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Product Details

  • Hardcover: 432 pages
  • Publisher: W. W. Norton & Company; 1 edition (July 7, 2014)
  • Language: English
  • ISBN-10: 0393240029
  • ISBN-13: 978-0393240023
  • Product Dimensions: 6.6 x 1.4 x 9.6 inches
  • Shipping Weight: 1.4 pounds (View shipping rates and policies)
  • Average Customer Review: 4.4 out of 5 stars  See all reviews (203 customer reviews)
  • Amazon Best Sellers Rank: #280,604 in Books (See Top 100 in Books)

Customer Reviews

Top Customer Reviews

By Talvi TOP 100 REVIEWER on July 2, 2014
Format: Hardcover
Flight 232 is an extremely well researched, compelling, and especially harrowing story of the ill fated United Airlines Flight 232 in 1989. The reason that flight merits an entire book has to do with the sheer amount of survivors on what should have been a non survivable catastrophic engine failure situation. As well, it was a watershed event leading to the development of many modern safety practices as well as crash response procedures and investigation. It's also notable for laws that did not (and perhaps should have) been changed about airline safety.

Author Gonzales, a commercial pilot, uses meticulous research to give a very complete story of the crash. From passengers to crew, hospital workers to ground support, manufacturer reps, radar operators to crash investigators, all provide a very large picture of the airline industry at the end of the 1980s. Inside these 400 packed pages, Gonzales will give us the scope of the issues the plane encountered, the harrowing tales of escape and death, survivor remorse, PTSD not only from the survivors but also the workers and volunteers who had to handle the morgues and hospitals, to those who were near the airport when the plane crashed and ran to help. The stories are tragic, uplifting, horrifying, intriguing, daunting, and most especially emotive. I don't think anyone reading this book could be left unaffected.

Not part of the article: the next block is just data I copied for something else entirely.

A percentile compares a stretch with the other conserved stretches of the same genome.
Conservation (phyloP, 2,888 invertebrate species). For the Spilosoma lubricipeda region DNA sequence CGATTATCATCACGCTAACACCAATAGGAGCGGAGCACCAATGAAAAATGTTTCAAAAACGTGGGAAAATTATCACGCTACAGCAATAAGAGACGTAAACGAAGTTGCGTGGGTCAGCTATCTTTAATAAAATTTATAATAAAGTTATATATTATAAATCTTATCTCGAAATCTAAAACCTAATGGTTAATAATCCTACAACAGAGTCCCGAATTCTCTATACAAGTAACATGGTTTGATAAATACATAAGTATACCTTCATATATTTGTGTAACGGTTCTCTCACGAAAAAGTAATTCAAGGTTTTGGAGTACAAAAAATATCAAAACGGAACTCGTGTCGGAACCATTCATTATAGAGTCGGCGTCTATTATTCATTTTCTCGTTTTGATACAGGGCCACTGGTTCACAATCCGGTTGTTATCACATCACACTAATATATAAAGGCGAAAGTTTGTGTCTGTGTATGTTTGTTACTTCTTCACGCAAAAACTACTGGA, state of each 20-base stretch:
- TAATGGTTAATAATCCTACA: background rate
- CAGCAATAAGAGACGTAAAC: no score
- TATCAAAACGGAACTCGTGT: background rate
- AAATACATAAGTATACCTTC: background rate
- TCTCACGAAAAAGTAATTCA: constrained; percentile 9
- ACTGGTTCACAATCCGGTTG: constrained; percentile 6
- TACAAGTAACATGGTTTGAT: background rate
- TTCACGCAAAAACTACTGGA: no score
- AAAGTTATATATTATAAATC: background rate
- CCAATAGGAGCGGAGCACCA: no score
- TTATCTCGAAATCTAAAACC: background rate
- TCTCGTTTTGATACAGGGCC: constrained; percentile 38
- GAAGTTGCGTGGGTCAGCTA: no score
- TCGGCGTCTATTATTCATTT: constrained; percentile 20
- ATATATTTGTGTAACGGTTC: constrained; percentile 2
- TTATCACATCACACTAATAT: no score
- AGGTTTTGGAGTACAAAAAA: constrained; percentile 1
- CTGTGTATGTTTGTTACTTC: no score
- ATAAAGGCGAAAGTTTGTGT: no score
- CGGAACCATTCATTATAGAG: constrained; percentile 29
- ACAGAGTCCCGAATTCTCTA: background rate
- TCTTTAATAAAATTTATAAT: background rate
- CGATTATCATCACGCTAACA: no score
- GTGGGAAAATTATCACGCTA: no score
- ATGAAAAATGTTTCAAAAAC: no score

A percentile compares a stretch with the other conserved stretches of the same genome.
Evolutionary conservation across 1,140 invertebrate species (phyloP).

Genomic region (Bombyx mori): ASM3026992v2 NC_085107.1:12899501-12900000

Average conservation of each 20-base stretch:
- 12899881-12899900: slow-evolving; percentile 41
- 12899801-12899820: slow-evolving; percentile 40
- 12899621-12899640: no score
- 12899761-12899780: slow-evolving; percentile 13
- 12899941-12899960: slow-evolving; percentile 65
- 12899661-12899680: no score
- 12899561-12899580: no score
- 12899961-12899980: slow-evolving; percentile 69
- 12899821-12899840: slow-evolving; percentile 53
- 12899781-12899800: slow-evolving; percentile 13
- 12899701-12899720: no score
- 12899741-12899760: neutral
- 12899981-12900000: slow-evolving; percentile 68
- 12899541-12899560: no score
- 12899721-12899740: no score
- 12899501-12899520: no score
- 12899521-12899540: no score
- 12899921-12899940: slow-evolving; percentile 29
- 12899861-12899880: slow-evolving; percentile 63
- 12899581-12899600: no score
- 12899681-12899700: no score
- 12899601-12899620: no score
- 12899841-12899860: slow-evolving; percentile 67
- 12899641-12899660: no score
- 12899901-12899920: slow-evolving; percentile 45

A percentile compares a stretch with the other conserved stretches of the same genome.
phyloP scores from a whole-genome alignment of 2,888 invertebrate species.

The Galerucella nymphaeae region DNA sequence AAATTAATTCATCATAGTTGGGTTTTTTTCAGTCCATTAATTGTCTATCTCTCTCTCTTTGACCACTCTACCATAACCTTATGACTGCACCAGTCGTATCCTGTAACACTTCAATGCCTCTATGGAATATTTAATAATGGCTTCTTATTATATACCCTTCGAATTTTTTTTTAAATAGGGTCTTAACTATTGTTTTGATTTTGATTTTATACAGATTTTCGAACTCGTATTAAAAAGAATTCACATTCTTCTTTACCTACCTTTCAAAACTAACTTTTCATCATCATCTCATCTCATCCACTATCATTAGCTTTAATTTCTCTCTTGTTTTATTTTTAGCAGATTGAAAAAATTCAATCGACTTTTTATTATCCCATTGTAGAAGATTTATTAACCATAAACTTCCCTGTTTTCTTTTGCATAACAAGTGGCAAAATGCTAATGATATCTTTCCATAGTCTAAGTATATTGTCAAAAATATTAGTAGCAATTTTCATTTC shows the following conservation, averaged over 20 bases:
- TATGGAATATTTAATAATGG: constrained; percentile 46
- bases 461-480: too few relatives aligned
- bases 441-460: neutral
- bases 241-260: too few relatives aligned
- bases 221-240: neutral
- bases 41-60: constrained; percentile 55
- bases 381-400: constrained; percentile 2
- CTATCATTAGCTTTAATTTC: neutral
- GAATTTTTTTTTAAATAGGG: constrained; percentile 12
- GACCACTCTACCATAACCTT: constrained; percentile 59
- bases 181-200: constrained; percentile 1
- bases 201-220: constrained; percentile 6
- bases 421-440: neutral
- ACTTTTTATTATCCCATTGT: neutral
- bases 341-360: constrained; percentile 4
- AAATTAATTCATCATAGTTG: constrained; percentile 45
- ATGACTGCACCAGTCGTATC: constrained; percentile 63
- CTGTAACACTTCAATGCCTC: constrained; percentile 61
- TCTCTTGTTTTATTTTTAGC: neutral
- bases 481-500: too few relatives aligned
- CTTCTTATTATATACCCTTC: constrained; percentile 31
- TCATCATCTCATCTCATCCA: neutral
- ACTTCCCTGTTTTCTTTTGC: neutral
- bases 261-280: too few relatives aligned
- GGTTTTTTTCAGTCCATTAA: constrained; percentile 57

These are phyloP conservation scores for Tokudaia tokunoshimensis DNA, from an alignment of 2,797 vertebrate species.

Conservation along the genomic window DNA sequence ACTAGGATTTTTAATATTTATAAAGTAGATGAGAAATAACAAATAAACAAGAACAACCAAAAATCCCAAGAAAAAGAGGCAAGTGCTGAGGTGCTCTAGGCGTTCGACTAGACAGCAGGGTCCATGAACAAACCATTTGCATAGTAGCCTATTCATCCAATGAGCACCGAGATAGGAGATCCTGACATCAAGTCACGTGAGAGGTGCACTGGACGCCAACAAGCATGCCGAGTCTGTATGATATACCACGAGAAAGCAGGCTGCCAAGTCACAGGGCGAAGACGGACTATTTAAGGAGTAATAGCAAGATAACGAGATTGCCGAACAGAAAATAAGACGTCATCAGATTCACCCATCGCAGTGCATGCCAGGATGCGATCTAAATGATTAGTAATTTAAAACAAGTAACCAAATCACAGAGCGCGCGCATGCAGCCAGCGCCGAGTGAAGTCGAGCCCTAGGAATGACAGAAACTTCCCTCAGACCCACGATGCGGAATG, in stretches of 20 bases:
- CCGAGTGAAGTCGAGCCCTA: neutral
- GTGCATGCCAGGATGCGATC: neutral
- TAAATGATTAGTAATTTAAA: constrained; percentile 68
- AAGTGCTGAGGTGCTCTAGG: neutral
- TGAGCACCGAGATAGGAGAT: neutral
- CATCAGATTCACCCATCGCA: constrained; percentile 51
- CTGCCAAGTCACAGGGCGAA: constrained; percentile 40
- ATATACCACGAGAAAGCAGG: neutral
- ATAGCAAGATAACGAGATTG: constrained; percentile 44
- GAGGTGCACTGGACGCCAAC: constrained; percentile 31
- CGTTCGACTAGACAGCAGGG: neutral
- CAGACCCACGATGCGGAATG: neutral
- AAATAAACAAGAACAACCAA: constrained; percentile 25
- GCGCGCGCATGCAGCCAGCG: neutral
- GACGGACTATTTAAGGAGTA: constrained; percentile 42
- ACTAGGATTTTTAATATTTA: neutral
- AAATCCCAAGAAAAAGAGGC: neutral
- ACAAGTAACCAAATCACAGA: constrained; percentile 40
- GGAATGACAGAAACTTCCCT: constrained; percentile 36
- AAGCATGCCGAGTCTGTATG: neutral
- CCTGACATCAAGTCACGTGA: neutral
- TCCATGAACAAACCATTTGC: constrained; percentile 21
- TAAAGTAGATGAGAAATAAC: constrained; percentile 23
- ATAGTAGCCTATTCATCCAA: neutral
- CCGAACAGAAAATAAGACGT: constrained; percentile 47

Most will likely read for the human aspect of the crash. But very detailed descriptions of the metal fatigue issue (from how the metal is made, manufactured, etc.) as well as complex flying technical and physics are also included.
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Format: Hardcover
As one of the nurses that was called upon to assist in the emergency of flight 232 I worked in ER on the day of the crash. Reading this book brought back so many memories and helped fill out parts I didn't know about. I was very proud of how my hospital, and the entire community came together and remember being so upset over the terrible events these people went through and how terrible for their families. The book did get a little too technical for me in the middle, I was more interested in the human aspect of it, but it is still a good read, especially if you lived through it like I did by being one of the emergency responders.
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Format: Hardcover Verified Purchase